Men Held Incommunicado In A PNG Detention Centre For Five Months Have Been Released

    Some of the men had lost a great deal of weight during the ordeal, a refugee in Port Moresby said.

    Eighteen asylum seekers who had been held incommunicado for five months in severe conditions in a Papua New Guinean immigration centre have been released.

    In August, PNG detained 53 men in its new Bomana Immigration Centre, forcing them to surrender phones and medication. The men had previously been held in Australian offshore detention on PNG's Manus Island for years, and some had been approved for urgent medical transfer to Australia when they were imprisoned.

    Most of the men held in Bomana accepted voluntary returns to their own countries, but 18 remained. These men, mostly Iranians, were released on Thursday and are now staying at a hotel chain in the Port Moresby suburb of Boroko.

    Father Giorgio Licini, a Port Moresby Catholic priest, told BuzzFeed News he had seen one of the men on Thursday: "At least four of are extremely unwell. They are mentally very poor."

    It was not immediately clear why the men had been released, but Licini suggested it could be because of their poor health. He said he was aware of only one visit the men had been allowed since August, from the Red Cross.

    Shaminda Kanapathi, a refugee in Port Moresby, tweeted that he had met with some of the men, and that they had lost a great deal of weight.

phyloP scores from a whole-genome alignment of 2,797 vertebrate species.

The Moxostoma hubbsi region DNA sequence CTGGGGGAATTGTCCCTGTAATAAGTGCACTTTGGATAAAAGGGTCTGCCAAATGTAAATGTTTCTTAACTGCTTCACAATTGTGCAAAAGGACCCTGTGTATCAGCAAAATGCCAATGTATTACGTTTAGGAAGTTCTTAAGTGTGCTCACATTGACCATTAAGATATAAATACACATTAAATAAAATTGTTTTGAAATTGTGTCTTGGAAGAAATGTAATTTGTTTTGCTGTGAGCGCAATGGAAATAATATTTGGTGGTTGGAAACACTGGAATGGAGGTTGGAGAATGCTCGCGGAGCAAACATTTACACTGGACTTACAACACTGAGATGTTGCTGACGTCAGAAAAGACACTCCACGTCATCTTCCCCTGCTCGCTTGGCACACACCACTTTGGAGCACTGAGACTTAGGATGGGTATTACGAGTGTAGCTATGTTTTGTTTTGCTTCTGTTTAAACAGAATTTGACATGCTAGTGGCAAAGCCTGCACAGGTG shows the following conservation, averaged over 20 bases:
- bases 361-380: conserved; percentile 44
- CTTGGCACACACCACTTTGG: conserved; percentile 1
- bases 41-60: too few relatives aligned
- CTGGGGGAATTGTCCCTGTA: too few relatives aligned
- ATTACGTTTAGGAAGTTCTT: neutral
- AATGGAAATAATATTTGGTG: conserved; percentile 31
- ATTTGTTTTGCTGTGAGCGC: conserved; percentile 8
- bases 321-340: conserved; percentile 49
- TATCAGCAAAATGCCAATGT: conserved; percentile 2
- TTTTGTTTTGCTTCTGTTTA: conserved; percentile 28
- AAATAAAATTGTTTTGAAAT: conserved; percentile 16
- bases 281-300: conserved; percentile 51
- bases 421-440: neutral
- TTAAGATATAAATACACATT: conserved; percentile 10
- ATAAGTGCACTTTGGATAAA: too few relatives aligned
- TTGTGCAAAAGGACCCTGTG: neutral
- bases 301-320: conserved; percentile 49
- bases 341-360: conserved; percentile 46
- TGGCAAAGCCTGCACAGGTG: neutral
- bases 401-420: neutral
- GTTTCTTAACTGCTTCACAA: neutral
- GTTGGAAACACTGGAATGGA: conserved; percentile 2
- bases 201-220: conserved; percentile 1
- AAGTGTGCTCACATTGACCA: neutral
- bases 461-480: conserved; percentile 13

I met with some of the guys who were released today from #Bomana Detention Centre. They have lost a lot of weight and their mental and physical health has significantly deteriorated #auspol @NickMcKim @drkerrynphelps

    Refugee advocate Anne Moon told BuzzFeed News she had spoken at length with one of the men on Thursday evening. After months without a razor, he had finally been able to shave his beard, he told her.

    Earlier in January, the Guardian published leaked photos of the centre, which showed that it had no shade. Only one compound was air-conditioned and food was minimal, the Guardian reported.

    In August, Australia's Senate heard that doctors and lawyers were unable to contact their patients and clients who were taken to Bomana.

    Although Australia had sent the men to PNG, and helped to construct the detention centre, the Australian government denied any responsibility for the men's ongoing detention. The Department of Home Affairs has repeatedly said it is not involved in operations at Bomana.

    Licini, who had advocated for the men's release, laid the blame for the centre's conditions at Australia's feet. "This type of detention practice by Australia is something that is inconceivable in the 21st century," he said.

    "There are probably 10 or 12 people here that should be medically evacuated to Australia because of their conditions, first; and second, they are unlikely to be accepted by any other country now because of their health," Licini said. "The Australians ruin them, the Australians have to take them."

    Greens senator Nick McKim, who had been vocal in his criticism of the men's detention, said the men were Australia's responsibility.

    "We welcome their release, but they should never have been imprisoned and persecuted as they were," McKim told BuzzFeed News. "It's never acceptable to lock up innocent people, especially in inhumane conditions. Peter Dutton cannot wash his hands of blame for this scandal."

    Hundreds of men who have been accepted as refugees are still in Port Moresby, where they are being moved between different hotels and serviced apartments.

    BuzzFeed News has contacted Australia's Department of Home Affairs and PNG's Immigration & Citizenship Authority for comment.